I’ll confess that it felt good to show my father my first book contract and relish in a moment of, “Ha, I told you so” satisfaction. But then I had to admit to myself (and to him) that moving to New York after college, finding work that I love and being able to write about it wouldn’t have happened if my father hadn’t inserted a valid, albeit painful, dose of reality into my early career decisions. Hopefully, Levit’s book will do the same for others.

What were some of the helpful, and perhaps painful, “Yes, but…” and “So…” qualifiers that helped you along your career path?

For more from Alexandra Levit:

· Buy her book Blind Spots.

· Check out her blog.

I also invite you to connect with me on Twitter @caliyost.

Embrace Uncertainty, and Ride the Butterflies

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In the early 90’s, I turned my back on a successful banking career to go to business school and become a work+life strategy consultant.  This was before most people had even heard of telework or flexible hours.  Yet I walked the halls of Columbia Business School in 1993 confidently stating this seemingly crazy goal.

Many, many people thought (and said) I was nuts.  Armed with incomplete information, intuition and support from key people, I did achieve my goal…and more!   But it would have been much easier if someone had charted the course for me.  Now someone has.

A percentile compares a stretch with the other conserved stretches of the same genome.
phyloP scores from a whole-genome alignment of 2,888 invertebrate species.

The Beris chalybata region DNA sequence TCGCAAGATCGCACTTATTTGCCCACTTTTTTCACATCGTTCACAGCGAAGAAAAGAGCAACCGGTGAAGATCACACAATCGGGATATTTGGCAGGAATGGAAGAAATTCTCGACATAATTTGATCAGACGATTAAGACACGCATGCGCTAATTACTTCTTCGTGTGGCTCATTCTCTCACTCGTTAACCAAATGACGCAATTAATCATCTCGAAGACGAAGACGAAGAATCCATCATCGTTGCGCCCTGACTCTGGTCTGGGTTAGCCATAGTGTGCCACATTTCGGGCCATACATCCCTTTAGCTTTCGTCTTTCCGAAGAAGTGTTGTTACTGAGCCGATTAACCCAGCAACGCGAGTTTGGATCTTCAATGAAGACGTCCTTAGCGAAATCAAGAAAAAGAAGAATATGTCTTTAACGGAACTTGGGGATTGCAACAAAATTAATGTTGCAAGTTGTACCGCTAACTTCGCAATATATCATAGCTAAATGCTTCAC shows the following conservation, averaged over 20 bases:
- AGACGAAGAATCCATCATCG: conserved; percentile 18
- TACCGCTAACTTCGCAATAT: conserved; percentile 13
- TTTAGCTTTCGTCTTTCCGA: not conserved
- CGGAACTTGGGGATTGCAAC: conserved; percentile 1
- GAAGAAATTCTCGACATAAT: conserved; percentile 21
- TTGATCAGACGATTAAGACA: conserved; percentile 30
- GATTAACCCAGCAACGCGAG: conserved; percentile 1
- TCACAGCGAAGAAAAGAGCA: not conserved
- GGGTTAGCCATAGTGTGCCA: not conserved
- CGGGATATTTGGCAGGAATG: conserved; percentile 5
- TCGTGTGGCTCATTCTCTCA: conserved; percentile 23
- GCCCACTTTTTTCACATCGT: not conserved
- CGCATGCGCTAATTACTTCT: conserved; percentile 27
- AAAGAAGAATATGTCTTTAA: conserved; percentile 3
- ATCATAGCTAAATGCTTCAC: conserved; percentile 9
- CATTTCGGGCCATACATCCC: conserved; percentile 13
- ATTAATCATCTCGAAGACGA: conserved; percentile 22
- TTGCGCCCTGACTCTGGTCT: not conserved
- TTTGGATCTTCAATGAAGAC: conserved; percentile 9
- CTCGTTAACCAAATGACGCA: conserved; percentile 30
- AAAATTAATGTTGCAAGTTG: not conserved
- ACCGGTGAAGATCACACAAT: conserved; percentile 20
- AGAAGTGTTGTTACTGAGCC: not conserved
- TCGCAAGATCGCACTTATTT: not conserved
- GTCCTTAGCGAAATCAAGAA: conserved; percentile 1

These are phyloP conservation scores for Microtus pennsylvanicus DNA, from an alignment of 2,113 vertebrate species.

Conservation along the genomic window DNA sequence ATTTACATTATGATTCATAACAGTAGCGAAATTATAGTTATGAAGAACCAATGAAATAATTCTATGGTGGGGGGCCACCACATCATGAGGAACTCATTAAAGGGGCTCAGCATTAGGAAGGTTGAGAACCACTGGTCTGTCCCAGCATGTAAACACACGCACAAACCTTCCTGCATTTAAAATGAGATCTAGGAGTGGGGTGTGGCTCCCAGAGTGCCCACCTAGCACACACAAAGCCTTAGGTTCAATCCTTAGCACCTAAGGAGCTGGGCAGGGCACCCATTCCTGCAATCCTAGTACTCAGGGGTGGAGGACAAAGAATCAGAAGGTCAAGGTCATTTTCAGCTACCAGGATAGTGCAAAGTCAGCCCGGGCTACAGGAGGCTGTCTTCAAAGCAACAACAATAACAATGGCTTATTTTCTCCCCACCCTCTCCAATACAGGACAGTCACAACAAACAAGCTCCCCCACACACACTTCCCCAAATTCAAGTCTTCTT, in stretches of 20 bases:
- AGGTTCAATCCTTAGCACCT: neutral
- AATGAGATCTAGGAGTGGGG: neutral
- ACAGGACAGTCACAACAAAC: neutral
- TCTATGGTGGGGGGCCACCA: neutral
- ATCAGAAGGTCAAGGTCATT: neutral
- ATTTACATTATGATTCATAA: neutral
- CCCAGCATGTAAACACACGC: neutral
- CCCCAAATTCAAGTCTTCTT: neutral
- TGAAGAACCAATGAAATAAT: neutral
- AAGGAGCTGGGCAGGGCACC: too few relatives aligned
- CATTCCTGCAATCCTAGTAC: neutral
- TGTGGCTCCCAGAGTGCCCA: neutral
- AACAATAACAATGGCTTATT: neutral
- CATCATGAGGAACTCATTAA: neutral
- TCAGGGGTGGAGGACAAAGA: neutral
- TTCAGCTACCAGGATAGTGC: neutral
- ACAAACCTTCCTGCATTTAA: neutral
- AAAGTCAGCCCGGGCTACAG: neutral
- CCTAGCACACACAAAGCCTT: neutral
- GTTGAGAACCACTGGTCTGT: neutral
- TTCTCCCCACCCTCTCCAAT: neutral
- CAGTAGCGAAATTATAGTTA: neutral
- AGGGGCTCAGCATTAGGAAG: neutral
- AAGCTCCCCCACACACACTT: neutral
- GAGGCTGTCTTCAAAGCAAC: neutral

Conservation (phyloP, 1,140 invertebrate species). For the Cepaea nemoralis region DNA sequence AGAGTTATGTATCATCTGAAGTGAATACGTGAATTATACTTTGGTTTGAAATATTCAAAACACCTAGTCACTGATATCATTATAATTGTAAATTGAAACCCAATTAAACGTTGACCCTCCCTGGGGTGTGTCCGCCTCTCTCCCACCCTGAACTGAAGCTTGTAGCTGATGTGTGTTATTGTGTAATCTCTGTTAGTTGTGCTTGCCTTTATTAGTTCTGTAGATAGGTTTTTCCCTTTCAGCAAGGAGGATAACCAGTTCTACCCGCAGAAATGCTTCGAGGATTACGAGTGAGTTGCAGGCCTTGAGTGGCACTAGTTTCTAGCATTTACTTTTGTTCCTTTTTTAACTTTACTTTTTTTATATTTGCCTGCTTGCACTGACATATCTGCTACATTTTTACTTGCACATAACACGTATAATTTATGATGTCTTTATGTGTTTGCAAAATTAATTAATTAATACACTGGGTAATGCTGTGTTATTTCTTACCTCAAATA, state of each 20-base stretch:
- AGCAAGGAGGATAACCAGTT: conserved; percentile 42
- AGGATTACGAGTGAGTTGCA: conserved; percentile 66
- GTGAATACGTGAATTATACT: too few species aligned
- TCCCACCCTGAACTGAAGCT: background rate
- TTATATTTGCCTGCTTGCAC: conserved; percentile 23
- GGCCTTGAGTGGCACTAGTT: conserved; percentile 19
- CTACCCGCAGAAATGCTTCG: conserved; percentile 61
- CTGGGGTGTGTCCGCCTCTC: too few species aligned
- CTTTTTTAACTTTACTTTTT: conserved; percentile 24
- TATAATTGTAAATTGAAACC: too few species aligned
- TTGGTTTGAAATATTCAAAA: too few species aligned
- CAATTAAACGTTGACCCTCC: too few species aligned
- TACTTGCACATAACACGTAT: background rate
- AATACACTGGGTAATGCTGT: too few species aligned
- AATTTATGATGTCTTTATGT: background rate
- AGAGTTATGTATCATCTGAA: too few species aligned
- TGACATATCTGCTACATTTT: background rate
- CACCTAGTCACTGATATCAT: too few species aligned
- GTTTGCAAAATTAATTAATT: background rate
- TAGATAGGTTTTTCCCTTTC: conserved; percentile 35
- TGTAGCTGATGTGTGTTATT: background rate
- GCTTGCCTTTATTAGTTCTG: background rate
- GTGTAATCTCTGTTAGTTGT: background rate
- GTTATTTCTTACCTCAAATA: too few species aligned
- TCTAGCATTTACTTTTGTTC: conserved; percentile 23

In his new book, Uncertainty, creation, marketing and innovation expert, Jonathan Fields, lays out the path that everyone can follow, and not a moment too soon.  The level of ambiguity that pervades our lives and work seems to increase daily.  Uncertainty breaks down the steps of how not only to survive but thrive, personally and professionally, in a world where the unknown is the new normal.

Recently, I spoke with Fields about his important, timely new book Uncertainty.  It’s the guide that I wish I had when I jumped, feet first, into the abyss of ambiguity.

Cali Yost:  Jonathan, let’s get started with why it’s so important to embrace uncertainty today?

Jonathan Fields: We live in a world where uncertainty is now the rule.  It’s all around us.  Either we learn to live with it or we suffer.

Nothing unique is created if you wait to have perfect information.  Great art, new and innovative ideas all happen in the face of uncertainty.  If you wait to get all of the information before moving forward then you aren’t creating.  You are just repeating because someone else has done it before.

Cali Yost: According to the research throughout the book, we avoid uncertainty even at our own expense.  I loved how you reframed the two aspects of uncertainty that trip us up most often—Fear and Butterflies.  Can you talk about Alchemy of Fear and Riding the Butterflies?

Jonathan Fields: Research shows that when we experience uncertainty the parts of our brain related to fear and anxiety light up.  Often we experience it as the sensation of having butterflies.  But butterflies are not comfortable.  In fact, we want to hunt and kill the butterflies!  We back away from where we’re trying to go and shut down.  But instead, as I discuss in the book, we need to harness and ride those butterflies toward our goal.

In terms of fear, you need to train your mindset to succeed in the face of that fear in the same way you would pursue mastery in a particular field.  It’s what I call the Alchemy of Fear.  You do this by focusing on four key areas that I describe in the book:

  1. Workflow optimization, through single tasking, etc.
  2. Personal practice, like exercise and Attentional Training